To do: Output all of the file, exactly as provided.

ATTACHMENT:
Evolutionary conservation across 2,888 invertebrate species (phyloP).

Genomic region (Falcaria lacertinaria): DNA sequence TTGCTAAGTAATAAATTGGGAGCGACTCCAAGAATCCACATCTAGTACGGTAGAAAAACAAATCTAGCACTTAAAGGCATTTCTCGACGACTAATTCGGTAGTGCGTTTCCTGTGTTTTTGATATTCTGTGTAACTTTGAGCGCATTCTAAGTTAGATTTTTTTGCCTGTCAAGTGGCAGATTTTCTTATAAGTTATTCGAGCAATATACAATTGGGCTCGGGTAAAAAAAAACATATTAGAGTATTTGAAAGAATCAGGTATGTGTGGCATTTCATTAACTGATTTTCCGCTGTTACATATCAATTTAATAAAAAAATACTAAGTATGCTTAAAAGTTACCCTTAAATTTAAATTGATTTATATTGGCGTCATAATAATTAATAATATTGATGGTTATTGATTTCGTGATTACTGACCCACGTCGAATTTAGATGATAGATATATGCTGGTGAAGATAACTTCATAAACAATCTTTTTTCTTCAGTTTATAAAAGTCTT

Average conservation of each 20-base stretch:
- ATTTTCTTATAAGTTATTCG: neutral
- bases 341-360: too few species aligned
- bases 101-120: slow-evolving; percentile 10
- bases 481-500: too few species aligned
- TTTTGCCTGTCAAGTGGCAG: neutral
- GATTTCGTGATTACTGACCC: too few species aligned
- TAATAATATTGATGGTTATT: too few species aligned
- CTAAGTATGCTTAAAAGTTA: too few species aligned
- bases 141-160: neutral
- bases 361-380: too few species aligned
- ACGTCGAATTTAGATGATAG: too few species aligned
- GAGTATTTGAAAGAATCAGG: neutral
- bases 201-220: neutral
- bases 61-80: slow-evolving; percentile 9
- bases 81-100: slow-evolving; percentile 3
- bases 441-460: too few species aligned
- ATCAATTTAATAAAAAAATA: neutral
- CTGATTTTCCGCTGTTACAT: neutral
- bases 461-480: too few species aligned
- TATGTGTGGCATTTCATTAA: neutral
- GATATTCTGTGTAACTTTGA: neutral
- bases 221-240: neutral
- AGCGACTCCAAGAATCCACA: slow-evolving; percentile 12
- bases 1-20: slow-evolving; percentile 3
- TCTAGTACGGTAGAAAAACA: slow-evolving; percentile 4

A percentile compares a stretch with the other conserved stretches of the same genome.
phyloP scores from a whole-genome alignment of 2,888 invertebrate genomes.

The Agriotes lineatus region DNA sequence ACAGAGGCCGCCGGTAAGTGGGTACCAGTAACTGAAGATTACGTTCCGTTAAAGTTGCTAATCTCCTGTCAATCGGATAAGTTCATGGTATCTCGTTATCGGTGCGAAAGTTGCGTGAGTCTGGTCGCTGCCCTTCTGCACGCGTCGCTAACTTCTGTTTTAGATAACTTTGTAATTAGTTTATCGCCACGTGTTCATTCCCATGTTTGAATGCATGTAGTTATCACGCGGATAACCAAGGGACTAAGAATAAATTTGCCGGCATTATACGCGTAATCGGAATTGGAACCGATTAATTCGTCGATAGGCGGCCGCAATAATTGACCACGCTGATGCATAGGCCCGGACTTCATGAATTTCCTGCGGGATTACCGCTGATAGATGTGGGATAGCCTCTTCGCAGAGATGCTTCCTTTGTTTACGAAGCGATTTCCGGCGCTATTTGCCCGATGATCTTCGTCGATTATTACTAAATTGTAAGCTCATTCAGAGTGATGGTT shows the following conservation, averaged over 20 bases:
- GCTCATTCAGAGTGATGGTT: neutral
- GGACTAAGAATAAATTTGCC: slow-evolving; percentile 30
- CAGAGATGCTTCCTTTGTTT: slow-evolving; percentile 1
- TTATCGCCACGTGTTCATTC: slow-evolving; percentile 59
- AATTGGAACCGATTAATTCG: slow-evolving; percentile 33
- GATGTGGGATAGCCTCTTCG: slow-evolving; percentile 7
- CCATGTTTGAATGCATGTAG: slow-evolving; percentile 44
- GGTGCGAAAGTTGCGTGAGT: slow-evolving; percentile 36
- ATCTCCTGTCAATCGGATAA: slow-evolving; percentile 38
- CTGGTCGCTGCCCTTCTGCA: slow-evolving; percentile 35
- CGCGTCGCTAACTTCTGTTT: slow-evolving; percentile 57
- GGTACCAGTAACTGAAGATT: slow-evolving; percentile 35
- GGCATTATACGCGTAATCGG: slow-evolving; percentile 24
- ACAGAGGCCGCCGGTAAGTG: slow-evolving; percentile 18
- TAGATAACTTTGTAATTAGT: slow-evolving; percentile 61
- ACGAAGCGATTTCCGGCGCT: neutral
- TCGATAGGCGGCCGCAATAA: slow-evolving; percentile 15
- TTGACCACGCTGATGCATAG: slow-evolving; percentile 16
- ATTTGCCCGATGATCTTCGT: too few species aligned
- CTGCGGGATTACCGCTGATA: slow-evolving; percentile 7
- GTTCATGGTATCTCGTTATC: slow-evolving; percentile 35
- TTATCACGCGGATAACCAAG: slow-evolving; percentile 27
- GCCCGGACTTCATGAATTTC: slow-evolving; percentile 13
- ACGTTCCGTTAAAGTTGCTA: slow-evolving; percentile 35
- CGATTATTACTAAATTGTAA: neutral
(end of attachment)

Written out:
Evolutionary conservation across 2,888 invertebrate species (phyloP).

Genomic region (Falcaria lacertinaria): DNA sequence TTGCTAAGTAATAAATTGGGAGCGACTCCAAGAATCCACATCTAGTACGGTAGAAAAACAAATCTAGCACTTAAAGGCATTTCTCGACGACTAATTCGGTAGTGCGTTTCCTGTGTTTTTGATATTCTGTGTAACTTTGAGCGCATTCTAAGTTAGATTTTTTTGCCTGTCAAGTGGCAGATTTTCTTATAAGTTATTCGAGCAATATACAATTGGGCTCGGGTAAAAAAAAACATATTAGAGTATTTGAAAGAATCAGGTATGTGTGGCATTTCATTAACTGATTTTCCGCTGTTACATATCAATTTAATAAAAAAATACTAAGTATGCTTAAAAGTTACCCTTAAATTTAAATTGATTTATATTGGCGTCATAATAATTAATAATATTGATGGTTATTGATTTCGTGATTACTGACCCACGTCGAATTTAGATGATAGATATATGCTGGTGAAGATAACTTCATAAACAATCTTTTTTCTTCAGTTTATAAAAGTCTT

Average conservation of each 20-base stretch:
- ATTTTCTTATAAGTTATTCG: neutral
- bases 341-360: too few species aligned
- bases 101-120: slow-evolving; percentile 10
- bases 481-500: too few species aligned
- TTTTGCCTGTCAAGTGGCAG: neutral
- GATTTCGTGATTACTGACCC: too few species aligned
- TAATAATATTGATGGTTATT: too few species aligned
- CTAAGTATGCTTAAAAGTTA: too few species aligned
- bases 141-160: neutral
- bases 361-380: too few species aligned
- ACGTCGAATTTAGATGATAG: too few species aligned
- GAGTATTTGAAAGAATCAGG: neutral
- bases 201-220: neutral
- bases 61-80: slow-evolving; percentile 9
- bases 81-100: slow-evolving; percentile 3
- bases 441-460: too few species aligned
- ATCAATTTAATAAAAAAATA: neutral
- CTGATTTTCCGCTGTTACAT: neutral
- bases 461-480: too few species aligned
- TATGTGTGGCATTTCATTAA: neutral
- GATATTCTGTGTAACTTTGA: neutral
- bases 221-240: neutral
- AGCGACTCCAAGAATCCACA: slow-evolving; percentile 12
- bases 1-20: slow-evolving; percentile 3
- TCTAGTACGGTAGAAAAACA: slow-evolving; percentile 4

A percentile compares a stretch with the other conserved stretches of the same genome.
phyloP scores from a whole-genome alignment of 2,888 invertebrate genomes.

The Agriotes lineatus region DNA sequence ACAGAGGCCGCCGGTAAGTGGGTACCAGTAACTGAAGATTACGTTCCGTTAAAGTTGCTAATCTCCTGTCAATCGGATAAGTTCATGGTATCTCGTTATCGGTGCGAAAGTTGCGTGAGTCTGGTCGCTGCCCTTCTGCACGCGTCGCTAACTTCTGTTTTAGATAACTTTGTAATTAGTTTATCGCCACGTGTTCATTCCCATGTTTGAATGCATGTAGTTATCACGCGGATAACCAAGGGACTAAGAATAAATTTGCCGGCATTATACGCGTAATCGGAATTGGAACCGATTAATTCGTCGATAGGCGGCCGCAATAATTGACCACGCTGATGCATAGGCCCGGACTTCATGAATTTCCTGCGGGATTACCGCTGATAGATGTGGGATAGCCTCTTCGCAGAGATGCTTCCTTTGTTTACGAAGCGATTTCCGGCGCTATTTGCCCGATGATCTTCGTCGATTATTACTAAATTGTAAGCTCATTCAGAGTGATGGTT shows the following conservation, averaged over 20 bases:
- GCTCATTCAGAGTGATGGTT: neutral
- GGACTAAGAATAAATTTGCC: slow-evolving; percentile 30
- CAGAGATGCTTCCTTTGTTT: slow-evolving; percentile 1
- TTATCGCCACGTGTTCATTC: slow-evolving; percentile 59
- AATTGGAACCGATTAATTCG: slow-evolving; percentile 33
- GATGTGGGATAGCCTCTTCG: slow-evolving; percentile 7
- CCATGTTTGAATGCATGTAG: slow-evolving; percentile 44
- GGTGCGAAAGTTGCGTGAGT: slow-evolving; percentile 36
- ATCTCCTGTCAATCGGATAA: slow-evolving; percentile 38
- CTGGTCGCTGCCCTTCTGCA: slow-evolving; percentile 35
- CGCGTCGCTAACTTCTGTTT: slow-evolving; percentile 57
- GGTACCAGTAACTGAAGATT: slow-evolving; percentile 35
- GGCATTATACGCGTAATCGG: slow-evolving; percentile 24
- ACAGAGGCCGCCGGTAAGTG: slow-evolving; percentile 18
- TAGATAACTTTGTAATTAGT: slow-evolving; percentile 61
- ACGAAGCGATTTCCGGCGCT: neutral
- TCGATAGGCGGCCGCAATAA: slow-evolving; percentile 15
- TTGACCACGCTGATGCATAG: slow-evolving; percentile 16
- ATTTGCCCGATGATCTTCGT: too few species aligned
- CTGCGGGATTACCGCTGATA: slow-evolving; percentile 7
- GTTCATGGTATCTCGTTATC: slow-evolving; percentile 35
- TTATCACGCGGATAACCAAG: slow-evolving; percentile 27
- GCCCGGACTTCATGAATTTC: slow-evolving; percentile 13
- ACGTTCCGTTAAAGTTGCTA: slow-evolving; percentile 35
- CGATTATTACTAAATTGTAA: neutral